Euthanasia — when doctors kill patients at their request — can be granted in Belgium to people with both physical and mental health illnesses. The condition does not need to be fatal, but suffering must be “unbearable and untreatable.” It can be performed only if specific criteria are fulfilled, including a “voluntary, well-considered and repeated” request from the person.

But Belgium’s euthanasia commission routinely violates the law, according to a September letter of resignation written by Dr. Ludo Vanopdenbosch, a neurologist, to senior party leaders in the Belgian Parliament who appoint members of the group.

The most striking example took place at a meeting in early September, Vanopdenbosch wrote, when the group discussed the case of a patient with severe dementia who also had Parkinson’s disease. To demonstrate the patient’s lack of competence, a video was played showing what Vanopdenbosch characterized as “a deeply demented patient.”

The patient, whose identity was not disclosed, was euthanized at the family’s request, according to Vanopdenbosch’s letter. There was no record of any prior request for euthanasia from the patient.

After hours of debate, the commission declined to refer the case to the public prosecutor to investigate whether criminal charges were warranted.

Euthanasia should be allowed to die when they want to. VOA
Euthanasia should be allowed to die when they want to. VOA

Vanopdenbosch confirmed the letter was genuine but would not comment further about details.

Palliative sedation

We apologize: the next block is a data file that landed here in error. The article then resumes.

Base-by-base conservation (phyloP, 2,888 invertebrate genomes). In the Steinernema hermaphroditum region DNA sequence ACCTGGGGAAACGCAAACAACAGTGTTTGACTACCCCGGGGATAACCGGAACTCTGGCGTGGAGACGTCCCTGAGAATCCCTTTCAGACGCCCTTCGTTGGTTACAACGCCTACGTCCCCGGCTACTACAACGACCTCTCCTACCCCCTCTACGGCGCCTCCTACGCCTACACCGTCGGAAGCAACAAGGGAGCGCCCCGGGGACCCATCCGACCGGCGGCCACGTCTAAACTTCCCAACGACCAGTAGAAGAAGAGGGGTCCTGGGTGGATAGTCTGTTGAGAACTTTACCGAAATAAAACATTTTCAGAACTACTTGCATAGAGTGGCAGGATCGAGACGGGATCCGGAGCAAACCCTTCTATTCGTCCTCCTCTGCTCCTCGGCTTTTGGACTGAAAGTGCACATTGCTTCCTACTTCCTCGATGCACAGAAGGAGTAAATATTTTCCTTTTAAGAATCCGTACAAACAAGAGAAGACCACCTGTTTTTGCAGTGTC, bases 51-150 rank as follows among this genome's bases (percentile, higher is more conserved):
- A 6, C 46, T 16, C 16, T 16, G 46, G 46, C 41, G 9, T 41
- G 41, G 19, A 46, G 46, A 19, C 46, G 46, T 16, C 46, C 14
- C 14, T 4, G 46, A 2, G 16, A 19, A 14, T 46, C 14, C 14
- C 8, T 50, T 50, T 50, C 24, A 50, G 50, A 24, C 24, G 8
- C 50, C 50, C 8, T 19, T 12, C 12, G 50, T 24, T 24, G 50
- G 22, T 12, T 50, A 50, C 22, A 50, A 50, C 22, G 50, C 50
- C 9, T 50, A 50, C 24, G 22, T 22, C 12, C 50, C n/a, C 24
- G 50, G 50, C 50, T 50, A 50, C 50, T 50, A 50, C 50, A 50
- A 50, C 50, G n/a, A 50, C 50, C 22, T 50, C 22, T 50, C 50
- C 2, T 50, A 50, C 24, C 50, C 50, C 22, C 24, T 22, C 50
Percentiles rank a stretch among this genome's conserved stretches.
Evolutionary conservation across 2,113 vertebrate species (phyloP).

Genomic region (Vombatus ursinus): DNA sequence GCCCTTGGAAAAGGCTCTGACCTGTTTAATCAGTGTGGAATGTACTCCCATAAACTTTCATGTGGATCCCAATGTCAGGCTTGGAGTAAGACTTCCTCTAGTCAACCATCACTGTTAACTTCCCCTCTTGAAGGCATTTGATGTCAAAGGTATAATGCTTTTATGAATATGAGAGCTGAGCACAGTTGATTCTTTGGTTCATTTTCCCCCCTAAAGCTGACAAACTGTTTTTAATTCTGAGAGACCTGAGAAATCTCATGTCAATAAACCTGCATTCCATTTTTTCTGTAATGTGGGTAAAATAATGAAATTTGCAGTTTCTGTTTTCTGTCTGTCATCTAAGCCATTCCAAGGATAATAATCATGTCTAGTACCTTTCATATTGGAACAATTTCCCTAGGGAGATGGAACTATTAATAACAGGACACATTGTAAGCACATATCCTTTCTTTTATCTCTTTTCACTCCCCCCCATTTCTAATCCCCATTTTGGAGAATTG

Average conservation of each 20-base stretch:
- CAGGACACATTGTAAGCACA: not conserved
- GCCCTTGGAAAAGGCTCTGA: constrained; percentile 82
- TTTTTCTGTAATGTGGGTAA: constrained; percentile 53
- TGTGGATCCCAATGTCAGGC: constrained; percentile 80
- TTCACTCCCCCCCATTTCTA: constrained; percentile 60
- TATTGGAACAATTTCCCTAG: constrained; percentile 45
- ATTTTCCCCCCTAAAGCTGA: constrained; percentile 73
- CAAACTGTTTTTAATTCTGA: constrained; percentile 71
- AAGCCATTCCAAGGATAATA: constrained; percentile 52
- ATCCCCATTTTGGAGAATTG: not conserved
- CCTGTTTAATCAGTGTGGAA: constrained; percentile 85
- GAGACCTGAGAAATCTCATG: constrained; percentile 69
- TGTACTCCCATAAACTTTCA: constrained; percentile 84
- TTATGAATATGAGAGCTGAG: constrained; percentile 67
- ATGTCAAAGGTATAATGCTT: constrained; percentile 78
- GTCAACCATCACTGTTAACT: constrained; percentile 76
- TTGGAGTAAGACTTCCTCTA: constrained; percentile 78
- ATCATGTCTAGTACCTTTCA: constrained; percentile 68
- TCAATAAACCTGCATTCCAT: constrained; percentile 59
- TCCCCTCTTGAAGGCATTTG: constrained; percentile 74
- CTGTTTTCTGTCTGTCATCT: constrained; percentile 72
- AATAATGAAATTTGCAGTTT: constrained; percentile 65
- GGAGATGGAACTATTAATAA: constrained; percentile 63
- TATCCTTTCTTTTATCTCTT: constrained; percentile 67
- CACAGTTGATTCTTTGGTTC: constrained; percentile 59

The two co-chairs of the euthanasia commission, Distelmans and Gilles Genicot, a lawyer, said the doctor treating the patient mistakenly called the procedure euthanasia, and that he should have called it palliative sedation instead. Palliative sedation is the process of drugging patients near the end of life to relieve symptoms, but it is not meant to end life.

“This was not a case of illegal euthanasia but rather a case of legitimate end-of-life decision improperly considered by the physician as euthanasia,” Genicot and Distelmans said in an email.

Vanopdenbosch, who is also a palliative care specialist, wrote that the doctor’s intention was “to kill the patient” and that “the means of alleviating the patient’s suffering was disproportionate.”

Though no one outside the commission has access to the case’s medical records — the group is not allowed by law to release that information — some critics were stunned by the details in Vanopdenbosch’s letter.

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“It’s not euthanasia because the patient didn’t ask, so it’s the voluntary taking of a life,” said Dr. An Haekens, psychiatric director at the Alexianen Psychiatric Hospital in Tienen, Belgium. “I don’t know another word other than murder to describe this.”

Kristof Van Assche, a professor of health law at the University of Antwerp, wrote in an email the commission itself wasn’t breaking the law because the group is not required to refer a case unless two-thirds of the group agree — even if the case “blatantly disregards” criteria for euthanasia.

But without a request from the patient, the case “would normally constitute manslaughter or murder,” he wrote. “The main question is why this case was not deemed sufficiently problematic” to prompt the commission to refer the case to prosecutors.

Other problems

Vanopdenbosch, who in the letter called himself a “big believer” in euthanasia, cited other problems with the commission. He said that when he expressed concerns about potentially problematic cases, he was immediately “silenced” by others. And he added that because many of the doctors on the commission are leading euthanasia practitioners, they can protect each other from scrutiny, and act with “impunity.”

Vanopdenbosch wrote that when cases of euthanasia are identified that don’t meet the legal criteria, they are not forwarded to the public prosecutor’s office as is required by law, but that the commission itself acts as the court.